"The state's evidence was not clear," said one juror as she left the courthouse.

"What it came down to was, there was not enough evidence to tell us what was going on," said another juror, Kurk Hess, 38, who owns a Crofton construction firm.

'It just didn't jibe'

Hess said that the state's evidence was "not clear" and there were inconsistencies in the testimony of the prosecution's key witnesses, including Chinwuba and Albert St. Hillaire, the chief financial officer of the health care company.

"You start to add it up and make sense of it, and it just didn't jibe," he said.

Hess said jurors were concerned that there were "other is- sues going on besides what was happening here" and the jurors weren't being told about them by the prosecution team.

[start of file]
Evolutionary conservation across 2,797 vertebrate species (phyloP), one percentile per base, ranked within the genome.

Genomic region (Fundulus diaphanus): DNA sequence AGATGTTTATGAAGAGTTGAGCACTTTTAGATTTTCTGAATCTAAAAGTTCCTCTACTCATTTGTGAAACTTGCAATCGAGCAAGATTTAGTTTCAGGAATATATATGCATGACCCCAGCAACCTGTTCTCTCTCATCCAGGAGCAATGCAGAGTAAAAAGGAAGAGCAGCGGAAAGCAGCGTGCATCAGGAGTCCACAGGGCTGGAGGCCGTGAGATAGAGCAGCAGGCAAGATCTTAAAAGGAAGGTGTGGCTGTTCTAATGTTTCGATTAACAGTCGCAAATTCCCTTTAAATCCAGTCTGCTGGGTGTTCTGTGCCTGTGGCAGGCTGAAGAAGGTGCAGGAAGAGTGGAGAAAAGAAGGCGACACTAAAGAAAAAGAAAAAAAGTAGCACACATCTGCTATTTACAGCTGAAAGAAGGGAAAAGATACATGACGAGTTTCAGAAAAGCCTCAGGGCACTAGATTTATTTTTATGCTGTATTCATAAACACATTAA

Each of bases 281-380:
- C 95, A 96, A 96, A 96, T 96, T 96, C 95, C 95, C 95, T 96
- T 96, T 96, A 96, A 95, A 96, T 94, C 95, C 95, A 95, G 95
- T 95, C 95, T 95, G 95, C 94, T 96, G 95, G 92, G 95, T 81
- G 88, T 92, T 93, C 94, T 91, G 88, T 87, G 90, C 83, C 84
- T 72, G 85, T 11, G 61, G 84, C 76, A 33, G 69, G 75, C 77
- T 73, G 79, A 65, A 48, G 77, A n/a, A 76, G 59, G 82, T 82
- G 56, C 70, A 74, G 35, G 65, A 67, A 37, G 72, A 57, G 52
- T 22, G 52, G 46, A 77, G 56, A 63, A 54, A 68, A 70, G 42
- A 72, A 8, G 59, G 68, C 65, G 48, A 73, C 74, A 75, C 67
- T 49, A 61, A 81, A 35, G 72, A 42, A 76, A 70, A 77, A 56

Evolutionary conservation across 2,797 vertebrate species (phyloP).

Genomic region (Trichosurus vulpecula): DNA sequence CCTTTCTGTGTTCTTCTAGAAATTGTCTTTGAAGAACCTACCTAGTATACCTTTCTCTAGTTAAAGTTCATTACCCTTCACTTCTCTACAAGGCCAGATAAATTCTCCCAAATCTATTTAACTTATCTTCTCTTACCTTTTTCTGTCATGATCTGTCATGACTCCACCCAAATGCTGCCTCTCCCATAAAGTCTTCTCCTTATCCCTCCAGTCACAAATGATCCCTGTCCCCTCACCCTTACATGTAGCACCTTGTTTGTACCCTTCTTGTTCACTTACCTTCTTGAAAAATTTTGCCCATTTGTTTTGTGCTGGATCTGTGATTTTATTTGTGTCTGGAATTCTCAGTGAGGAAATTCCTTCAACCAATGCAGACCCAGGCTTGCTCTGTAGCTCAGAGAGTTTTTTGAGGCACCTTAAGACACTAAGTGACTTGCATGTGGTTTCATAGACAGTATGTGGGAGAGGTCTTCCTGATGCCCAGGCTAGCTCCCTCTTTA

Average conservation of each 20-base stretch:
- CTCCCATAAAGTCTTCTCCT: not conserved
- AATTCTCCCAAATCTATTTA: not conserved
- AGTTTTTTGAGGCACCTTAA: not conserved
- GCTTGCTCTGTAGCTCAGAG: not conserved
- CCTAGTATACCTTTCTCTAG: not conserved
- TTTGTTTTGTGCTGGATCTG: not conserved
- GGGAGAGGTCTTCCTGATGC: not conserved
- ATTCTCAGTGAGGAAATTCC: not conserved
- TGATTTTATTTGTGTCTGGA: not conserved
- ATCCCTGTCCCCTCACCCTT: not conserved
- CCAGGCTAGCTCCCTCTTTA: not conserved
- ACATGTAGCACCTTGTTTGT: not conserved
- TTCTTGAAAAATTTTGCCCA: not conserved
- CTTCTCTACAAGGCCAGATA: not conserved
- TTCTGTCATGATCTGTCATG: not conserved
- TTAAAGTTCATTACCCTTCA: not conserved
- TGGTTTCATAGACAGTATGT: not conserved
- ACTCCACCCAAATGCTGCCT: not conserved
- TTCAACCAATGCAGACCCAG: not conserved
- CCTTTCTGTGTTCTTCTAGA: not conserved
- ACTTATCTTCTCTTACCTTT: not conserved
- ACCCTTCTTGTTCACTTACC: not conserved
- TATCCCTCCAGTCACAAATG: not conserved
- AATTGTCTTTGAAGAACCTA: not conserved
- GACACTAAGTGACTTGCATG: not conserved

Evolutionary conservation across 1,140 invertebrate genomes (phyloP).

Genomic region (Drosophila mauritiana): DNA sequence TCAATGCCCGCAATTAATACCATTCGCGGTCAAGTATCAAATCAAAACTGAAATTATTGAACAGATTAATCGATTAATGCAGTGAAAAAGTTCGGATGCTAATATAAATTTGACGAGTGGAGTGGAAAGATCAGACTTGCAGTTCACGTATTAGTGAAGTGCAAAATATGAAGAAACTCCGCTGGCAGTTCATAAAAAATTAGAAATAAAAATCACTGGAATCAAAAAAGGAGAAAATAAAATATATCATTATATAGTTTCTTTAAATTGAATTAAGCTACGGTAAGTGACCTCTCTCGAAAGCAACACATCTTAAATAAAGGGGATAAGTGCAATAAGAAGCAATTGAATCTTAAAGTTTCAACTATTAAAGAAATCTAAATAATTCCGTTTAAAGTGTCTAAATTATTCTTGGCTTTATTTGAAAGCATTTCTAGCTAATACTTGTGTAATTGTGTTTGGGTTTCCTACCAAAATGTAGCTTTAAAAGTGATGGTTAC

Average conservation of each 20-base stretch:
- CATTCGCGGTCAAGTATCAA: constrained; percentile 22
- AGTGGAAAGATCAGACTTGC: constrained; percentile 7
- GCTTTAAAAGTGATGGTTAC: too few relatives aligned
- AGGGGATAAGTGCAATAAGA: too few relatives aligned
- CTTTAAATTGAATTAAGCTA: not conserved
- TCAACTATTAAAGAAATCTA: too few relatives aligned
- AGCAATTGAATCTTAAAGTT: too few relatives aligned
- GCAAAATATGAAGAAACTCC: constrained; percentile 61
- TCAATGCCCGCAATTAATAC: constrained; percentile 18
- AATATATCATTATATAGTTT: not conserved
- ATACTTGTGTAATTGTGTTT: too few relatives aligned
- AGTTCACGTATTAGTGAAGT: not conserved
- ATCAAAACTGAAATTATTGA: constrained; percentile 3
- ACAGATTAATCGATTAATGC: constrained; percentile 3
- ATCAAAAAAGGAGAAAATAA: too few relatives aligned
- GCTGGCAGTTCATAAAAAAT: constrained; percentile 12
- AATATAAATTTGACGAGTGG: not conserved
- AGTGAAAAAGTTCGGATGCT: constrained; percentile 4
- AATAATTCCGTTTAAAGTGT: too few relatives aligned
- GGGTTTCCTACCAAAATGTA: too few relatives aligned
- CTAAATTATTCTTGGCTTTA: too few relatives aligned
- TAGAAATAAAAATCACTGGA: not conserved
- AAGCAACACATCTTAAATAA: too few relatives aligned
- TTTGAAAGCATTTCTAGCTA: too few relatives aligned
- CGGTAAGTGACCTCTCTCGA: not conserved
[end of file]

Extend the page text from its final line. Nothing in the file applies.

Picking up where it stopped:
"Some of the things may have occurred, but you can't say he [Young] did it without the evidence to back it up," Hess said. "The state didn't present sufficient evidence to support their case. There were a lot of inconsistencies."

The jurors began their deliberations at 12: 30 p.m. yesterday after a morning-long session of closing arguments from opposing lawyers and final instructions from Manck.

An hour after they began their deliberations, jurors sent a request to the judge for a written copy of the legal instructions he had given them earlier in the day. After the judge conferred with lawyers for both sides, he forwarded the instructions to the jury room.

The jurors made another inquiry relating to the tax evasion count late in the day and only minutes before they returned to the courtroom with the final verdicts.

Some legal setbacks

Even before the jury began the deliberations, the prosecution was dealt two setbacks.

First, Manck ruled that prosecutors could not question state officials about the vote by Young on a rules change that was sought by Chinwuba and his company. The judge also granted a defense motion to dismiss four related extortion charges against Young.